Monday, May 7, 2018

This Field

When I returned home from deliveries on Friday evening my dad and brother were baling and hauling hay from the field across the highway from the dairy. I paused for a few minutes to enjoy and appreciate the beauty. More so than the current beauty, what came to my mind most was a reminder that we are getting very close to being century farm. The Carltons ( my great-grandparents) bought this property in 1919, so next year we are planning a big 100 year birthday party. The field where they were making hay was part of the original farm. I couldn't help but wonder how many miles we had traveled in that field over the years, I'm sure it's many thousand. I started thinking about my childhood memories in that field. I wondered how they compared to my dads childhood memories, and even his dads childhood memories. I made a mental list of memories and stories about that field, I'd like to share a few.

-My first tractor driving experience- My dad needed a tractor driver to drive (very slowly) through the field while they (manually) threw hay bales onto the trailer. My mom objected unless the tractor had a seat belt ( legitimate objection since I was 6 years old).

-Triplets - Most cows have one baby. Occasionally a cow will have twins. Once in 105,000 pregnancies a cow will have triplets. We had a set of those triplets in the early 90's and we had the mom and her three babies in that field when the newspaper came to do a story about them. 

-Alfalfa - in the early 1980's my dad grew alfalfa on that field. Most of the experts of the time said alfalfa couldn't be grown in the south. But we had a successful productive stand for many years.
-Broken Records- we have newspaper clippings from the 1950's - 1960's with a write up of my grandfather breaking corn production records on that land.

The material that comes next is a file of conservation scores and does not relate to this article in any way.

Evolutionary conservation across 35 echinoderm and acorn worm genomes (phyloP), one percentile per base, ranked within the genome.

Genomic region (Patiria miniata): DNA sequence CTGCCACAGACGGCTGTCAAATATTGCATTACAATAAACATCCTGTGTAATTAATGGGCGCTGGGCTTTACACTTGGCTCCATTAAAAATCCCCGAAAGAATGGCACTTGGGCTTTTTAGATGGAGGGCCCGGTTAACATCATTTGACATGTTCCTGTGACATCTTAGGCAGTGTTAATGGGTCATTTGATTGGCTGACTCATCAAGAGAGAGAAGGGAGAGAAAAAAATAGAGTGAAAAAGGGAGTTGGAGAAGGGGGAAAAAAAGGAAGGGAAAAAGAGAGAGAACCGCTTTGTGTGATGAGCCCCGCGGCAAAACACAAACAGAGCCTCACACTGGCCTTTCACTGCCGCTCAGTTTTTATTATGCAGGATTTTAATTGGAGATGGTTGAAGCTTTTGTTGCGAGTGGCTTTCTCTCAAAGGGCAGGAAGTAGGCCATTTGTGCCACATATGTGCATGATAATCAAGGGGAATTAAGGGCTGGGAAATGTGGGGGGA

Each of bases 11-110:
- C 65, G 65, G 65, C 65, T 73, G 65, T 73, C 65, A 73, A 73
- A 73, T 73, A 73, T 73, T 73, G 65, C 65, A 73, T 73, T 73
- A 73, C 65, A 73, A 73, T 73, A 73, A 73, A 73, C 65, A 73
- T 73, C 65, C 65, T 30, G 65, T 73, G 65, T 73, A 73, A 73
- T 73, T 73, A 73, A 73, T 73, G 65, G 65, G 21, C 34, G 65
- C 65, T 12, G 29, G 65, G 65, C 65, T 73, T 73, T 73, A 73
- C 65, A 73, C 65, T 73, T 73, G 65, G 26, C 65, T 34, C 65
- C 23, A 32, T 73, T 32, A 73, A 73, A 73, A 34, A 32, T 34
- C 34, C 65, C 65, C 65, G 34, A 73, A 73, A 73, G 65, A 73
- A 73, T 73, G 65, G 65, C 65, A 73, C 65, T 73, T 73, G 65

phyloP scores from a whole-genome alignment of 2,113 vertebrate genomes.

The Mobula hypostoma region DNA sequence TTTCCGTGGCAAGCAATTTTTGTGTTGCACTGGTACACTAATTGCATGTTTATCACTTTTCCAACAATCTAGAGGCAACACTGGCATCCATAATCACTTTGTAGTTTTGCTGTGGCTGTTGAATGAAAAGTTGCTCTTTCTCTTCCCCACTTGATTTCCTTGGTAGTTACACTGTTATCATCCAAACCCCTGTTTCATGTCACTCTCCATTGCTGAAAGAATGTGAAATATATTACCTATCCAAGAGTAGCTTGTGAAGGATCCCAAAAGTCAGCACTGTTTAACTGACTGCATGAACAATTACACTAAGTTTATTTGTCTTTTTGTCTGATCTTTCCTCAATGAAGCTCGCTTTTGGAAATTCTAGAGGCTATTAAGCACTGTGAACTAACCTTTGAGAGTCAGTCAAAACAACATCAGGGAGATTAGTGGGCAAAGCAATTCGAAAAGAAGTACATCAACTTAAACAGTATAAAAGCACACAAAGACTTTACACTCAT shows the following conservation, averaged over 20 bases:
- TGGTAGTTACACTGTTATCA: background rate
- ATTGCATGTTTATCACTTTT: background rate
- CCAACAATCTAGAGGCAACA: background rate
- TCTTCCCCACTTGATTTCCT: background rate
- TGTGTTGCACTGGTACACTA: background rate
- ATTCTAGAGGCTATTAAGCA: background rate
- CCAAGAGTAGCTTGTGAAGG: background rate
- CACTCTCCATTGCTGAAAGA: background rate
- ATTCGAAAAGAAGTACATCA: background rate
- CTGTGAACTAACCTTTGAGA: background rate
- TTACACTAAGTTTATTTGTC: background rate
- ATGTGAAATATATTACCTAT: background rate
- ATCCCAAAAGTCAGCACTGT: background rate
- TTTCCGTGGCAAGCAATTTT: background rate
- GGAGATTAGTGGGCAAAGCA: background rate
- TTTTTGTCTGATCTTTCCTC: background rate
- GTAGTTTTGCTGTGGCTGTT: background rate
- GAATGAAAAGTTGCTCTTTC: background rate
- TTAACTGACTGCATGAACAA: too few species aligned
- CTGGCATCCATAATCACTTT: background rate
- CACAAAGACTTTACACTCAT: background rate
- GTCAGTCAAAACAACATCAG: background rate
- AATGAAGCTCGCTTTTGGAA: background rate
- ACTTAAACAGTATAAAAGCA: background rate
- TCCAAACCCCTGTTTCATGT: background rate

-School Cloths & Shoes - My grandfather always told me a story about growing cotton. As a young boy his dad would let him and his brother pick out one acre of land to grow cotton on during the summer. When they sold the cotton in the fall, they would use that money to purchase school cloths and shoes. Those clothes and shoes would have to last until next fall. He always told me he vowed to never be a cotton farmer because of that. haha. 
- The House - My grandfather must have liked that field also. He sawed timber from the farm and milled the lumber to build a house in the corner of that field. That house reminds me of him humble and modest, but strong and solid. I'm thankful that currently my brother has the opportunity to remodel that house and will be living there with his family soon. 
I really do love that land. I love the dirt and all of its physical attributes. My true fondness however, comes from the memories, experiences, and and stories that come from living on the same dirt for 100 years.